Financing Constraints, Firm Dynamics and Innovation
This paper develops the model of an industry with heterogeneous firms, and studies the effect of financing frictions and bankruptcy risk on innovation and aggregate productivity growth. The model has two main features: i) the technology of firms gradually becomes obsolete. Firms can counter this process by innovating, but the innovation outcome is risky. ii) Financial frictions cause the inefficient default of financially fragile firms, deter entry, and reduce competitive forces in the industry. I calibrate and solve the model and simulate several industries, and show that financing frictions have two distinct effects on innovation: a "direct effect", for firms that cannot innovate because of lack internal funds to invest, and an "indirect effect", where the changes in competition and profitability change also the incentives to innovate. Simulation results first show that, for realistic parameter values, the indirect effect of financing frictions is much more important than the direct effect in determining the innovation decisions. Second, they show that "Safe innovation" (where firms invest to upgrade their technology and are certain to increase their productivity) is increased by the presence of financing frictions, because the reduction in competition increases the return on innovation. Conversely "Risky innovation" (where firms invest to improve their productivity, but with some probability fail to do so and end up reducing their productivity instead), is discouraged by financing frictions. This happens because the reduction in competition implies that firms remain profitable for a longer time and therefore they wait longer before attempting a risky innovation process. I test these predictions and their implications for productivity growth on a sample of Italian manufacturing firms, and I find that the life cycle and innovation decisions of firms are fully consistent with the model with risky innovation.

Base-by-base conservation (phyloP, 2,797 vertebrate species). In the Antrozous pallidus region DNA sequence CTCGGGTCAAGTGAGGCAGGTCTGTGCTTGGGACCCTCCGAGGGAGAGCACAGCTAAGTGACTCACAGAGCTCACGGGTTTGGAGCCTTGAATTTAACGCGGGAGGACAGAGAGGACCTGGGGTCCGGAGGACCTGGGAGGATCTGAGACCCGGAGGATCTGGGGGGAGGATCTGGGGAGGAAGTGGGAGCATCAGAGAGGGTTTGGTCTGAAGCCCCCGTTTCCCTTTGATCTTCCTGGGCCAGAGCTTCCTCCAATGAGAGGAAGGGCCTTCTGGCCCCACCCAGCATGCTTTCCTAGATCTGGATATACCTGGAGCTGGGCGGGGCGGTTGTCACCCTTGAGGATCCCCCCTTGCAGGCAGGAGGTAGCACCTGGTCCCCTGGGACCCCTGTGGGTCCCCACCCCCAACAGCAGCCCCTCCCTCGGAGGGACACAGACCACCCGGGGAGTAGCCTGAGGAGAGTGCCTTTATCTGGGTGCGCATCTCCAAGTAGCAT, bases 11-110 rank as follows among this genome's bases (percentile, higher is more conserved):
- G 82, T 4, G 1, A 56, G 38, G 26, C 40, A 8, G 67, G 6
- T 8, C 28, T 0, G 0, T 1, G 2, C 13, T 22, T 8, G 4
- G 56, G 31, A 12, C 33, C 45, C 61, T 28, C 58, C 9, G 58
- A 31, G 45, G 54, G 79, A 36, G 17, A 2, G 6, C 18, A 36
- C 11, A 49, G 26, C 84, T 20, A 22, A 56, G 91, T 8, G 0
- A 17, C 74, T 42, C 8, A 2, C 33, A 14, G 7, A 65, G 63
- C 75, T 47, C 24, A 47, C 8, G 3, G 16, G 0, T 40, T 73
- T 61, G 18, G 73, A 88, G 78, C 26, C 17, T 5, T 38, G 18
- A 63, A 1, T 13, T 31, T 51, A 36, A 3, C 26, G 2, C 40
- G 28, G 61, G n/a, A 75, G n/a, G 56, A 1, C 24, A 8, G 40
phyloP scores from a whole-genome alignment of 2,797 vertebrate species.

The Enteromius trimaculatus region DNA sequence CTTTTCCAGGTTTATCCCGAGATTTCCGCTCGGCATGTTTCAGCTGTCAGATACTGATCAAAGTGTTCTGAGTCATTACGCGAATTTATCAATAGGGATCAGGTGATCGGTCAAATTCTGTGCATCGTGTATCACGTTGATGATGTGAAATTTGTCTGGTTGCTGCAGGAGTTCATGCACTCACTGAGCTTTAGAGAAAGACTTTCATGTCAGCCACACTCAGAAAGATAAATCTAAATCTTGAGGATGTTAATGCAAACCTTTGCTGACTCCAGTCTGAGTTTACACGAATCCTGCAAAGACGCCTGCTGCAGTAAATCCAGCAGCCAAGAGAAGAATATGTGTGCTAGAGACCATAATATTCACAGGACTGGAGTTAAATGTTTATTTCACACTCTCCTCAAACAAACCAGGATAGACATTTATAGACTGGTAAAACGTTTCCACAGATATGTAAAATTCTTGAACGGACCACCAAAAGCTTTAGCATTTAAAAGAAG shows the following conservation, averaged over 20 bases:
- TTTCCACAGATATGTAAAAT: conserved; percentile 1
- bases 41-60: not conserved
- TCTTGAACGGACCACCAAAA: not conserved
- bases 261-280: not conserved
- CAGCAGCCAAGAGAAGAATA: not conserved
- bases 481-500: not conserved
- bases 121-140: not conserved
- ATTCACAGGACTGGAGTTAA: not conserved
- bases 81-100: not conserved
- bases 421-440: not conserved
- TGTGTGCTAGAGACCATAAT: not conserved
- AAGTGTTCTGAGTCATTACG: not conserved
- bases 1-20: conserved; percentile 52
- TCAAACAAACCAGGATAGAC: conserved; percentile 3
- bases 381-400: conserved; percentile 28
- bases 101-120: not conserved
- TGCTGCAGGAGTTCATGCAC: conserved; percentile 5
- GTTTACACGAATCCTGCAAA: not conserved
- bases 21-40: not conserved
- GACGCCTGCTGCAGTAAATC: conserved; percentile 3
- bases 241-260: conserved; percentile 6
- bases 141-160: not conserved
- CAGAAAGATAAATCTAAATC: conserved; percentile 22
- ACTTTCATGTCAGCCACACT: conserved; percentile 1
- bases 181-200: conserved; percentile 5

|Date of creation:||2013|
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